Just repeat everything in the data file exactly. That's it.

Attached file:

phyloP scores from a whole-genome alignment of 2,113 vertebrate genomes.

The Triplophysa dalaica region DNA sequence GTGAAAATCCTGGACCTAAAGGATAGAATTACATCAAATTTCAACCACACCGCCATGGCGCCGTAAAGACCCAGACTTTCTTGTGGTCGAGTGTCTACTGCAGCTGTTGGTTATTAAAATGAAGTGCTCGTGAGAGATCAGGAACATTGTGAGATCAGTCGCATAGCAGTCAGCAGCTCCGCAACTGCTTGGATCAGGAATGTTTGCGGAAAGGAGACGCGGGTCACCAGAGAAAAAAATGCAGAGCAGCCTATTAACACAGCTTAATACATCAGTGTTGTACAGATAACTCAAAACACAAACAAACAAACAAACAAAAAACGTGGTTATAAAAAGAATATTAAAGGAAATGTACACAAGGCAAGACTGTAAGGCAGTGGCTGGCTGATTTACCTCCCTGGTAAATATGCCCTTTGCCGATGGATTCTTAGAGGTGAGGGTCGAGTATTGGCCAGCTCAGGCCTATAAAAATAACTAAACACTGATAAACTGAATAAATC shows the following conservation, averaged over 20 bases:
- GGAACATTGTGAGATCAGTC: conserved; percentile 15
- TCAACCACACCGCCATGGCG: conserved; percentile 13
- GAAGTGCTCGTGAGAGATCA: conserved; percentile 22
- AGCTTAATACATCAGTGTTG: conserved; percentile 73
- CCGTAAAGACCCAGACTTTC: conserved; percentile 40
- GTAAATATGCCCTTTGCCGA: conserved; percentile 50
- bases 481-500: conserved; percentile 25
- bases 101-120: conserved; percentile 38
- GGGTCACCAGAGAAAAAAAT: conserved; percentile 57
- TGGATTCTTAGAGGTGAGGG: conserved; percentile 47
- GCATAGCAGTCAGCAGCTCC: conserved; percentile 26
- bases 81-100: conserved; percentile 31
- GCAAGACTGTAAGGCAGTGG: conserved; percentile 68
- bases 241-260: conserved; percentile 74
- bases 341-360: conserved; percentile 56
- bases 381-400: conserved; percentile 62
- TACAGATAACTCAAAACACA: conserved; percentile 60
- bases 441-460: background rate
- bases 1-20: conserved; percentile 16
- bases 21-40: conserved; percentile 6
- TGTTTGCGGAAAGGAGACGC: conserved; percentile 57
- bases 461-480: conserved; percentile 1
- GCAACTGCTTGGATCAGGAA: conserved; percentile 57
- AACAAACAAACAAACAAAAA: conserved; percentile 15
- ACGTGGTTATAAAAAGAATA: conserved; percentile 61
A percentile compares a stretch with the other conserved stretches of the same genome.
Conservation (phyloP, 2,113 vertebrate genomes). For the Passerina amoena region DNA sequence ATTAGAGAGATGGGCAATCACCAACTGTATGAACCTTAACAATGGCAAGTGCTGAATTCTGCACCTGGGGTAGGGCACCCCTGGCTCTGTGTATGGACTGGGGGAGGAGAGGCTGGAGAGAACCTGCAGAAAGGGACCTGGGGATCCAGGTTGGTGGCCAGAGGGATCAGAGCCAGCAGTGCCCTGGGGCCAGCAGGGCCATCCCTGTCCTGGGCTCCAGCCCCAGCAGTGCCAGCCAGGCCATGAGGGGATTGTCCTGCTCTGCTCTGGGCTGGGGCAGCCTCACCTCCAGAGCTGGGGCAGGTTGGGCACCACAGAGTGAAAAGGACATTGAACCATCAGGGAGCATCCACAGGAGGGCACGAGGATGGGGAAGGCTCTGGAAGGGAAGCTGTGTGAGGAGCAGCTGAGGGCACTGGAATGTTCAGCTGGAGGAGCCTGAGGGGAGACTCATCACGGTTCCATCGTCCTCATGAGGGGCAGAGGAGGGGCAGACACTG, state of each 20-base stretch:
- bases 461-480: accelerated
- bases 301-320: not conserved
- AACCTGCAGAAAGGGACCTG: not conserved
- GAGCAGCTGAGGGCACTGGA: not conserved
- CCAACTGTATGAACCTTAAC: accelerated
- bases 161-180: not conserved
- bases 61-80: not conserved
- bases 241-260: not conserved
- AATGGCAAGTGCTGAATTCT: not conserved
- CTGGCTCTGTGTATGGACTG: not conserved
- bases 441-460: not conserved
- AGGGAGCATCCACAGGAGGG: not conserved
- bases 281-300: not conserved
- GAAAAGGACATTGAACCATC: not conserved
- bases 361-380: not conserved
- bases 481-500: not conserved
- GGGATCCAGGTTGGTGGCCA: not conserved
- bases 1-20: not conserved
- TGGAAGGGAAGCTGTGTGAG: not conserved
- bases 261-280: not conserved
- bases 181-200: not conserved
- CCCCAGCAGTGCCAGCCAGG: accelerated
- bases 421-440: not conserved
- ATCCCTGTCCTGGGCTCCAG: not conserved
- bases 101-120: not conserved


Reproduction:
phyloP scores from a whole-genome alignment of 2,113 vertebrate genomes.

The Triplophysa dalaica region DNA sequence GTGAAAATCCTGGACCTAAAGGATAGAATTACATCAAATTTCAACCACACCGCCATGGCGCCGTAAAGACCCAGACTTTCTTGTGGTCGAGTGTCTACTGCAGCTGTTGGTTATTAAAATGAAGTGCTCGTGAGAGATCAGGAACATTGTGAGATCAGTCGCATAGCAGTCAGCAGCTCCGCAACTGCTTGGATCAGGAATGTTTGCGGAAAGGAGACGCGGGTCACCAGAGAAAAAAATGCAGAGCAGCCTATTAACACAGCTTAATACATCAGTGTTGTACAGATAACTCAAAACACAAACAAACAAACAAACAAAAAACGTGGTTATAAAAAGAATATTAAAGGAAATGTACACAAGGCAAGACTGTAAGGCAGTGGCTGGCTGATTTACCTCCCTGGTAAATATGCCCTTTGCCGATGGATTCTTAGAGGTGAGGGTCGAGTATTGGCCAGCTCAGGCCTATAAAAATAACTAAACACTGATAAACTGAATAAATC shows the following conservation, averaged over 20 bases:
- GGAACATTGTGAGATCAGTC: conserved; percentile 15
- TCAACCACACCGCCATGGCG: conserved; percentile 13
- GAAGTGCTCGTGAGAGATCA: conserved; percentile 22
- AGCTTAATACATCAGTGTTG: conserved; percentile 73
- CCGTAAAGACCCAGACTTTC: conserved; percentile 40
- GTAAATATGCCCTTTGCCGA: conserved; percentile 50
- bases 481-500: conserved; percentile 25
- bases 101-120: conserved; percentile 38
- GGGTCACCAGAGAAAAAAAT: conserved; percentile 57
- TGGATTCTTAGAGGTGAGGG: conserved; percentile 47
- GCATAGCAGTCAGCAGCTCC: conserved; percentile 26
- bases 81-100: conserved; percentile 31
- GCAAGACTGTAAGGCAGTGG: conserved; percentile 68
- bases 241-260: conserved; percentile 74
- bases 341-360: conserved; percentile 56
- bases 381-400: conserved; percentile 62
- TACAGATAACTCAAAACACA: conserved; percentile 60
- bases 441-460: background rate
- bases 1-20: conserved; percentile 16
- bases 21-40: conserved; percentile 6
- TGTTTGCGGAAAGGAGACGC: conserved; percentile 57
- bases 461-480: conserved; percentile 1
- GCAACTGCTTGGATCAGGAA: conserved; percentile 57
- AACAAACAAACAAACAAAAA: conserved; percentile 15
- ACGTGGTTATAAAAAGAATA: conserved; percentile 61
A percentile compares a stretch with the other conserved stretches of the same genome.
Conservation (phyloP, 2,113 vertebrate genomes). For the Passerina amoena region DNA sequence ATTAGAGAGATGGGCAATCACCAACTGTATGAACCTTAACAATGGCAAGTGCTGAATTCTGCACCTGGGGTAGGGCACCCCTGGCTCTGTGTATGGACTGGGGGAGGAGAGGCTGGAGAGAACCTGCAGAAAGGGACCTGGGGATCCAGGTTGGTGGCCAGAGGGATCAGAGCCAGCAGTGCCCTGGGGCCAGCAGGGCCATCCCTGTCCTGGGCTCCAGCCCCAGCAGTGCCAGCCAGGCCATGAGGGGATTGTCCTGCTCTGCTCTGGGCTGGGGCAGCCTCACCTCCAGAGCTGGGGCAGGTTGGGCACCACAGAGTGAAAAGGACATTGAACCATCAGGGAGCATCCACAGGAGGGCACGAGGATGGGGAAGGCTCTGGAAGGGAAGCTGTGTGAGGAGCAGCTGAGGGCACTGGAATGTTCAGCTGGAGGAGCCTGAGGGGAGACTCATCACGGTTCCATCGTCCTCATGAGGGGCAGAGGAGGGGCAGACACTG, state of each 20-base stretch:
- bases 461-480: accelerated
- bases 301-320: not conserved
- AACCTGCAGAAAGGGACCTG: not conserved
- GAGCAGCTGAGGGCACTGGA: not conserved
- CCAACTGTATGAACCTTAAC: accelerated
- bases 161-180: not conserved
- bases 61-80: not conserved
- bases 241-260: not conserved
- AATGGCAAGTGCTGAATTCT: not conserved
- CTGGCTCTGTGTATGGACTG: not conserved
- bases 441-460: not conserved
- AGGGAGCATCCACAGGAGGG: not conserved
- bases 281-300: not conserved
- GAAAAGGACATTGAACCATC: not conserved
- bases 361-380: not conserved
- bases 481-500: not conserved
- GGGATCCAGGTTGGTGGCCA: not conserved
- bases 1-20: not conserved
- TGGAAGGGAAGCTGTGTGAG: not conserved
- bases 261-280: not conserved
- bases 181-200: not conserved
- CCCCAGCAGTGCCAGCCAGG: accelerated
- bases 421-440: not conserved
- ATCCCTGTCCTGGGCTCCAG: not conserved
- bases 101-120: not conserved